As argued by Arthur (1989, p. 128), ?increasing returns can cause the economy gradually so that lock itself into an outcome not necessarily superior so that alternatives, not easily altered, in addition to not entirely predictable in advance.? In biological systems the only possibility so that escape lock in is a favourable gene mutation. Random mutations allow in consideration of new species so that develop in addition to unlock evolution from its current stage. They represent, thus, the driving-forces of change. In a socio-economic environment, evolution differs in important respects from the biological model, as it depends on the active behavior of individuals (Frenken et al. 1999). Lock or de-lock may be interpreted as a result of individual in addition to collective wills in addition to strategies (Bassanini & Dosi 1999; David 1987; Perez & Soete 1988). The functioning of memory may help in defining a different concept of lock-in in addition to new ways out of it. Certainly there exists a past whose events cannot be changed, due so that the irreversibility of time. Nevertheless, the image of the past that stems from individual in addition to shared memories is not a fixed in addition to unchangeable entity. It grows continuously in addition to modifies itself under the influence of the one-to-one feedback between the present in addition to the past. Any act of remembering involves a change. By acting on the present it is possible so that influence the image of the past, thus eventually increasing our freedom from the grip of past events. Our main claim concerns the existence of endogenous forces which, together alongside external factors, may drive the process of change. A key resources in consideration of endogenous change may be found in the constructive processes which underlie remembering In the working of memory, the present seems so that act on the past through different mechanisms: By way of the retrieval clue which guides the search in consideration of memories selectively. Human beings do not remember all their past at any one time. Recall requires a searching process that allows only part of stored information so that reach conscious awareness. After retrieval has occurred, the process of remembering takes place. It involves the costruction of memories from the available retrieved information plus information that is extracted from the present life of the individual in addition to does not consist of a verbatim reproduction of a fixed content. Quoting Bartlett (1932, p. 213), ?remembering is not the re-excitation of innumerable fixed, lifeless in addition to fragmentary traces. It is an imaginative reconstruction, or construction.?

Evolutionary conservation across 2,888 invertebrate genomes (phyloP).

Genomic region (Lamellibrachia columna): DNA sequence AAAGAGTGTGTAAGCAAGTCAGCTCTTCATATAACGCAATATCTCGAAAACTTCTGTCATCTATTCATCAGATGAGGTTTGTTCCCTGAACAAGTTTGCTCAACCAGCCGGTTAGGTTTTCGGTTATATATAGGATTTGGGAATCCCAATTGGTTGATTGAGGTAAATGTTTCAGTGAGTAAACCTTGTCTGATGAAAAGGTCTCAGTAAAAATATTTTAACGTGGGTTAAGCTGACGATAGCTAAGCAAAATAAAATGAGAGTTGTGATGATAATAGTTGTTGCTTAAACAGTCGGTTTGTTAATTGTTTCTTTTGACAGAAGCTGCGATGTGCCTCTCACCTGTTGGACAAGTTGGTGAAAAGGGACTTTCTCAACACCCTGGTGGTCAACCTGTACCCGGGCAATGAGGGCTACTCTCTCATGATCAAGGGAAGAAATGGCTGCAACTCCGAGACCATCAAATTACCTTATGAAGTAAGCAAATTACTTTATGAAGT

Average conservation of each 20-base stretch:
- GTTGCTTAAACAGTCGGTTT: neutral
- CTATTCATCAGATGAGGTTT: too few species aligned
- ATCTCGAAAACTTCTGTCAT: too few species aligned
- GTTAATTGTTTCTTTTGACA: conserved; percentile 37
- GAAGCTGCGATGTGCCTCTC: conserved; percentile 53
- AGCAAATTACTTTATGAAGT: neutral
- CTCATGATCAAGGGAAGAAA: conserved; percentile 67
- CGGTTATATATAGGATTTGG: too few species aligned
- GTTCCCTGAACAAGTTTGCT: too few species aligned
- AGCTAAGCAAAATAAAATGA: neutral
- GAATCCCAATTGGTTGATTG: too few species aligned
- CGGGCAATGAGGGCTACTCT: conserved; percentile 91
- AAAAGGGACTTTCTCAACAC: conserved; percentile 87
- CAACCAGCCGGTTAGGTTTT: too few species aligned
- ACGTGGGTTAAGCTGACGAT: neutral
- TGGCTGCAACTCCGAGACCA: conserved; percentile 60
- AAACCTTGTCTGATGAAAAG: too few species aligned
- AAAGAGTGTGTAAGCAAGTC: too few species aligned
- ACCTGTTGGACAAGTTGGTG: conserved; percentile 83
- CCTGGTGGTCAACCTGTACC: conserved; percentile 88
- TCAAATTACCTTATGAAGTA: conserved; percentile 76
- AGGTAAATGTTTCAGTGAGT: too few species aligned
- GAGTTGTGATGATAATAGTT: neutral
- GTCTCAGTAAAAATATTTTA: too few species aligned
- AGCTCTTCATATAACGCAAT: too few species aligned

From this perspective, the memory of the past does not appear so that be exogenous in addition to not even defined once in addition to in consideration of all. Certainly, time is not reversible. Nevertheless, the individual in addition to collective image of ?what has happened? continuously evolves under the drive of the one-to-one feedback which connects present alongside past. The process of remembering has a mainly reorganizing nature, it involves recombination of memory traces alongside present information in addition to leads so that the emergence of a new representation of past events. As a single image of history does not exist, neither can a unique in addition to stable modality of dependence from history be defined. Path dependence in addition to lock-in appear so that have a relative meaning that has so that be defined case by case in consideration of it pertains so that a specific, in addition to so that some extent modifiable, reconstruction of past events. Second Part. MEMORY & FUTURE MEMORY ERRORS Neuropsychological research has shown that memory is fallible, in consideration of it is prone so that various kinds of errors, illusions in addition to distorsions. Most importantly, it has shown that memory fails sistematically. Schacter (1999) has classified memory?s most common mistakes into 7 basic ?sins?: TRANSIENCE; ABSENT-MINDEDNESS; BLOCKING; MISATTRIBUTION; SUGGESTIBILITY; BIAS; PERSISTENCE.